Coach Marts visits Prague
Coach Marts visits Prague
Swedish national team coach tours WM facilities
A lot of work goes into preparing a team for the IIHF World Championship. In addition to actually building the team, there are a lot of logistical details that need to be planned well in advance, which is why Marts and other members of the Swedish Ice Hockey Association were in town this week.
"We want to see the hotel and how far it is from the arena," the coach explained. "We also want to see the dressing room here and then drive to Tipsport Arena (which will be used as a practice facility) and see how long it takes, and if there will be heavy traffic at certain times of the day. Just to be prepared for what's coming up."
For Marts, who's been involved in hockey as a player and coach for over four decades and who's now entering his fifth season as the head coach of the Swedish national team, it's always a pleasure to return to the Czech capital.
"I've been in Prague many times before and I love the city. In some ways it's like Stockholm, with a lot of water and old buildings. I like the people too, they are familiar to Swedes."
Comparing it to the trips the team took last season to Sochi and Minsk for the Olympics and World Championships, he said, "The culture was different than what we are used to (in Sweden). I think this culture (in the Czech Republic) is more like us."
If past examples are any indication, the rest of the Swedish team will feel right at home in Prague as well, winning the gold medal for the second straight year in 1992 and then claiming silver in the most recent Czech-hosted World Championship in 2004.
"In 1992 I was coaching the Swedish U-20 team, but I watched the World Championship on television," Marts recalls. "I think Swedish teams have a lot of good memories from the Czech Republic."
After seeing the arena and the dressing room that his team will use, he shared his observations and answered some questions about the team he expects to bring in seven months' time.
"It's nice, of course," he said of O2 Arena, which will host Group A, as well as two quarter-finals as well as both semi-finals and medal games. "We have to win no matter where we play, but we'll try to make this our home arena during the tournament."
The atmosphere will be different when it's full of fans. Do you think many Swedish fans will make the trip to support you?
I don't know how many there will be but I hope we see some yellow jerseys in the stands here. There will be a lot more Czech fans for sure and they are very loud, but that's even good for us when there's a lot of noise in the arena. I don't mind that.
So Czech fans are louder than Swedish fans?
I think Czech fans are different from Swedish fans. The Swedish fans like us when we win, but I think Czech fans are proud of their team even when they lose, and I'm not used to that but I like it.
As for your team, what do you expect on the ice?
Every time you start from zero. There are so many teams that are quite close in talent level and so there will be a lot of close games. You just have to be in every game and give yourselves a chance to win. But the players are all used to that. One key is to bring in the best players from Sweden and the NHL. We have more than 140 players in North America right now. We also have 26 in Russia and 15 in Switzerland, which is where I'm headed next to see some games.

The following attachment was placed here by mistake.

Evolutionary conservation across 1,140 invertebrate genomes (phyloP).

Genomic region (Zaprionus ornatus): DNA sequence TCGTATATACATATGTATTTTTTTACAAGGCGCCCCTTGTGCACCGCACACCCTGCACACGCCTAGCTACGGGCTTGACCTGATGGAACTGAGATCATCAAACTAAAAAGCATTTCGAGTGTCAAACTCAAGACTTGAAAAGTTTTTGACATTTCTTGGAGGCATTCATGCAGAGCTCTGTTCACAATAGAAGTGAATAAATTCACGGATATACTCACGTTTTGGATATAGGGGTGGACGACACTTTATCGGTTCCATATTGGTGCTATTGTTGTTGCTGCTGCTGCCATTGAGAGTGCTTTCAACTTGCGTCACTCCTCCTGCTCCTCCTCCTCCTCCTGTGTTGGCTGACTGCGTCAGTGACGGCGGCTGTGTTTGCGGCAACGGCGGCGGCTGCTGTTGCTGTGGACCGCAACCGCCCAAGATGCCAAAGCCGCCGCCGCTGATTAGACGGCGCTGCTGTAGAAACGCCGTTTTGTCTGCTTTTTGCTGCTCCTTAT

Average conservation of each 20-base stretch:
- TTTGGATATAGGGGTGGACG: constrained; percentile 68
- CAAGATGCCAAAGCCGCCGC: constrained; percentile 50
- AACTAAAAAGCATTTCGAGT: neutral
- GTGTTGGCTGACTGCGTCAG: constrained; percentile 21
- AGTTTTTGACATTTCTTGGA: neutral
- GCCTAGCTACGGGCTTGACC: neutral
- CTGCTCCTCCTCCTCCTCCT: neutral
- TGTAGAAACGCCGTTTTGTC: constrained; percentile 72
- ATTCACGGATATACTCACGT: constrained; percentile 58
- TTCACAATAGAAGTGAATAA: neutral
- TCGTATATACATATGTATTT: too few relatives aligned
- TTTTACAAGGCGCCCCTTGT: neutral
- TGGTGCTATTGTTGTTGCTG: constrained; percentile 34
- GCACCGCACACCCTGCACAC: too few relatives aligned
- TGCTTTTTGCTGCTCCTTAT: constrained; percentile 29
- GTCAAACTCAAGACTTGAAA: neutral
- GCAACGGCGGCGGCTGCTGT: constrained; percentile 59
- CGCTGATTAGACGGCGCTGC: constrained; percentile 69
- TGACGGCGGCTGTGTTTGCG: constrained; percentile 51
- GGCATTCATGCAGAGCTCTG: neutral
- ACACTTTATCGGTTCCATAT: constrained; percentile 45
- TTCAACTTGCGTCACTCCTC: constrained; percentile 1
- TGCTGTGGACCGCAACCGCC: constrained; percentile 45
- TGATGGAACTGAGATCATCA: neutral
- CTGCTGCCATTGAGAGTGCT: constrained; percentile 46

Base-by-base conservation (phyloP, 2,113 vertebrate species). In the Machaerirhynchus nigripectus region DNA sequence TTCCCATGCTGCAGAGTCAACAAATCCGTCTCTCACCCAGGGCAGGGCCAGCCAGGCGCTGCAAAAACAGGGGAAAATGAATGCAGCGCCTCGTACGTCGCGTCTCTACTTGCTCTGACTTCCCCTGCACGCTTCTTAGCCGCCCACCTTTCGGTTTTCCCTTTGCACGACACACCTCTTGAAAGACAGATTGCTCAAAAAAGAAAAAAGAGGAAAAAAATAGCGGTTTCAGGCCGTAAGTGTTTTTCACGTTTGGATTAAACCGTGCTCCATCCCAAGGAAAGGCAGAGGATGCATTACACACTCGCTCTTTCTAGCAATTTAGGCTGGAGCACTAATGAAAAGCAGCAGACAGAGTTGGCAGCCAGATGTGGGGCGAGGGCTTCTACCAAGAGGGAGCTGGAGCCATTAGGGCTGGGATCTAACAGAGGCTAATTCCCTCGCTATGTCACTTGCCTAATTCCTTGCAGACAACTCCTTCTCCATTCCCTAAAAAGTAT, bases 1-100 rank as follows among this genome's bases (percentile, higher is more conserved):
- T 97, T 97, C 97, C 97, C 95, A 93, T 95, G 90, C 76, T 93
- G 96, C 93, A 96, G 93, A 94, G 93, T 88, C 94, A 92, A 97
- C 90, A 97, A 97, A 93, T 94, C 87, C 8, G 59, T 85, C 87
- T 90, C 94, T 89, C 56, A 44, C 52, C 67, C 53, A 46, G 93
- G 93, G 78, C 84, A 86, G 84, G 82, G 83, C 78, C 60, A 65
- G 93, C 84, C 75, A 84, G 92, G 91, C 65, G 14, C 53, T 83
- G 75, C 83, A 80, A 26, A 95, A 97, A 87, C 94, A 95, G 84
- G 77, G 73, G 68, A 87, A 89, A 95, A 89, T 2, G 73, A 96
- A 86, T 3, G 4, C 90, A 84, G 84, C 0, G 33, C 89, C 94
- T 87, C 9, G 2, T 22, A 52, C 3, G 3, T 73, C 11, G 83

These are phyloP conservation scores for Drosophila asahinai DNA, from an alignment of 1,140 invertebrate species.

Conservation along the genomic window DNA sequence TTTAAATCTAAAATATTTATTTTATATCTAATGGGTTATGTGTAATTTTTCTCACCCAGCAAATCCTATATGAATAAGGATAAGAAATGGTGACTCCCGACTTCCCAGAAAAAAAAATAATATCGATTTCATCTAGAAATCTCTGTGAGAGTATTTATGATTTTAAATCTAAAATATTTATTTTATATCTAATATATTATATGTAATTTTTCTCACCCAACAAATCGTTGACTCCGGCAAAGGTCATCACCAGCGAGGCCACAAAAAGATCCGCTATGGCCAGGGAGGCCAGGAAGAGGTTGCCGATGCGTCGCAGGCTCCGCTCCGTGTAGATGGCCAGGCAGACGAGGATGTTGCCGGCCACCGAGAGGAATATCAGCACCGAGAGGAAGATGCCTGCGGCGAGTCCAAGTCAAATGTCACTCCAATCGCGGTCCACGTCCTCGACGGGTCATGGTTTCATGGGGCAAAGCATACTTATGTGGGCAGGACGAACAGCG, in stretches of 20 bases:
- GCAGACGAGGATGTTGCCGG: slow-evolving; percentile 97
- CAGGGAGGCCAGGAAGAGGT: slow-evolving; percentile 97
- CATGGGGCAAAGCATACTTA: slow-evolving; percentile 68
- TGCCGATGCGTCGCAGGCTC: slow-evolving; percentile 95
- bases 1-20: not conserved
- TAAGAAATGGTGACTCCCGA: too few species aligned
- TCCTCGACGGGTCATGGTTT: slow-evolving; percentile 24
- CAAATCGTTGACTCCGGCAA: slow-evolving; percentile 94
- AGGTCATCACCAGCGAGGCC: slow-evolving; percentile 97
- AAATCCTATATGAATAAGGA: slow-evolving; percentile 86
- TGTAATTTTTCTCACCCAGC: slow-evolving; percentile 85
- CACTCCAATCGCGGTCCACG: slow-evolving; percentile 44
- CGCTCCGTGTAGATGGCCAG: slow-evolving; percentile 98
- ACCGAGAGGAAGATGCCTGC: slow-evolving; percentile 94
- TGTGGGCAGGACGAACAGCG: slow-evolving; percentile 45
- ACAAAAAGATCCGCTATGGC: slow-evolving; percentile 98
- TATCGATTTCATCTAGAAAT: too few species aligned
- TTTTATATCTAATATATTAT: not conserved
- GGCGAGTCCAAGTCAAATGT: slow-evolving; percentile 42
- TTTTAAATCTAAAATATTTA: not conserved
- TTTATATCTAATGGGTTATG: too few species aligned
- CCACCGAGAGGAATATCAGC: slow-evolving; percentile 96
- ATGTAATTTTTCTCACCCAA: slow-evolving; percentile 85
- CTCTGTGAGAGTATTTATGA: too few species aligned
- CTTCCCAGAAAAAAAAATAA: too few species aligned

Speaking of the NHL players, only the ones who are out of the playoffs will be available to you. Is it difficult building a team when you don't know which players you can have?
Of course it is. I coached the Under-20 team for three years and that's a huge difference when you know what team you've got. You saw last year we had an experienced team in Minsk and we ended up third, so I think Sweden is ready to perform when they need to. We don't know which players will be there, but I hope we'll have a great team.
You sometimes see teams add players during the tournament as they get eliminated from the NHL playoffs. What is your philosophy on that?
It depends on injuries and on how far some teams go in the playoffs. Otherwise, if you can, it's better to have the team from the beginning. I think this year the NHL stops around the 11th of April, so we have around three weeks to pick players from that league.
Do you have an idea how many from the NHL you would take and how many from Sweden?
No, not yet. We'll pick the best players, wherever they're playing. That's what this is all about.
Regarding the international events in Europe during the season, how do you use them to prepare the European-based players for the team?
We have some scheduling conflicts with the Champions League and the KHL is still going on, so I expect to have a lot of phone calls from coaches and general managers who won't want us to pick certain players, but it's the same for the Finns or the Czechs. It's a tough situation but I hope everyone works in the best interests of hockey because we're not competing with each other - we're a small family and we have to do things together. That's the major issue right now.
What do you think of the changes to the Euro Hockey Tour this season?
I can see that we don't fill the arenas when we play in Sweden. I don't know why because we are ranked number one and I think we do well and have some good players. But we don't fill the arenas so we have to do something different.
Finally, when asked about his prediction for the tournament, Marts answered with a wry grin, "It would be great to be in the final against the Czechs.”
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